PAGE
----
Romania - Judicial system

The 1992 law on reorganization of the judiciary established a four-tier legal system, including the reestablishment of appellate courts, which existed prior to Communist rule in 1952. The four tiers consist of courts of first instance, intermediate appellate level courts, a Supreme Court, and a Constitutional Court. The Constitutional Court, six of whose nine members are chosen by the parliament and three by the president, has judicial responsibility for judicial review of constitutional issues. The Constitutional Court judges are appointed for nine-year terms. The Supreme Court was reorganized under a separate 1993 law; its members are appointed by the president of Romania and exercise ultimate authority over all other courts in the country. The judges of the Supreme Court are appointed for a term of 6 years and may serve consecutive terms.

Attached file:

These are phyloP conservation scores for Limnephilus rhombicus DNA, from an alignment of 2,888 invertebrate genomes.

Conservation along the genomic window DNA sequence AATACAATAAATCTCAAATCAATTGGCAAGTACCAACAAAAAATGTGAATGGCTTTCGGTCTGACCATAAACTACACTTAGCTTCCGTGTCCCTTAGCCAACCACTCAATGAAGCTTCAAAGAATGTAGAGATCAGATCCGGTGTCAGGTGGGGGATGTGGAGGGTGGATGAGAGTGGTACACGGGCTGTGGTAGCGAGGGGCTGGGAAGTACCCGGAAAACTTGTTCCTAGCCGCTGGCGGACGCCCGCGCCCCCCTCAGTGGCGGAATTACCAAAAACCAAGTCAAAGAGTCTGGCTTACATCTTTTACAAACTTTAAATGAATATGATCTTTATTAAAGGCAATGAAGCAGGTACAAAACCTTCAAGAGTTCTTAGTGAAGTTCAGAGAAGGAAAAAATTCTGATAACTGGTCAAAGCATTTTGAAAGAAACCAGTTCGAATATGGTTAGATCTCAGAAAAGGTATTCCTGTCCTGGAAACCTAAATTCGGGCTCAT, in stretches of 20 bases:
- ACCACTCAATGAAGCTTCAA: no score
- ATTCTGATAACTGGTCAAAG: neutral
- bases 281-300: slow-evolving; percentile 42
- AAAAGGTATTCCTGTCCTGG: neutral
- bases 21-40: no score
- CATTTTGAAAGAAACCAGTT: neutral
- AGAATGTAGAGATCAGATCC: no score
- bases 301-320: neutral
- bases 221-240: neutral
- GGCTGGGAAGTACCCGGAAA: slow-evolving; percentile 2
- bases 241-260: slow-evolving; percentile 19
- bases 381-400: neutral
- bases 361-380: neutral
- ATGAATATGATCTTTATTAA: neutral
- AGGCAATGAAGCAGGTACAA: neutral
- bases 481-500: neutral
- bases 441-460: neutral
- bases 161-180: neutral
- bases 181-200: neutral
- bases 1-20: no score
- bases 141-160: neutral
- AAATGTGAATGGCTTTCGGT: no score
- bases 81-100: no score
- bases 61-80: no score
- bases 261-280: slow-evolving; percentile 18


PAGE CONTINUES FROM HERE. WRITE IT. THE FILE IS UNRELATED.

Under the law, the courts are independent of the executive branch. The constitution vests authority for selection and promotion of judges in the Ministry of Justice. Judges are appointed for life by the president upon recommendation from a panel of judges and prosecutors selected by parliament.

Alongside this ordinary court system is a three-tiered military court system, which handles cases involving military personnel.

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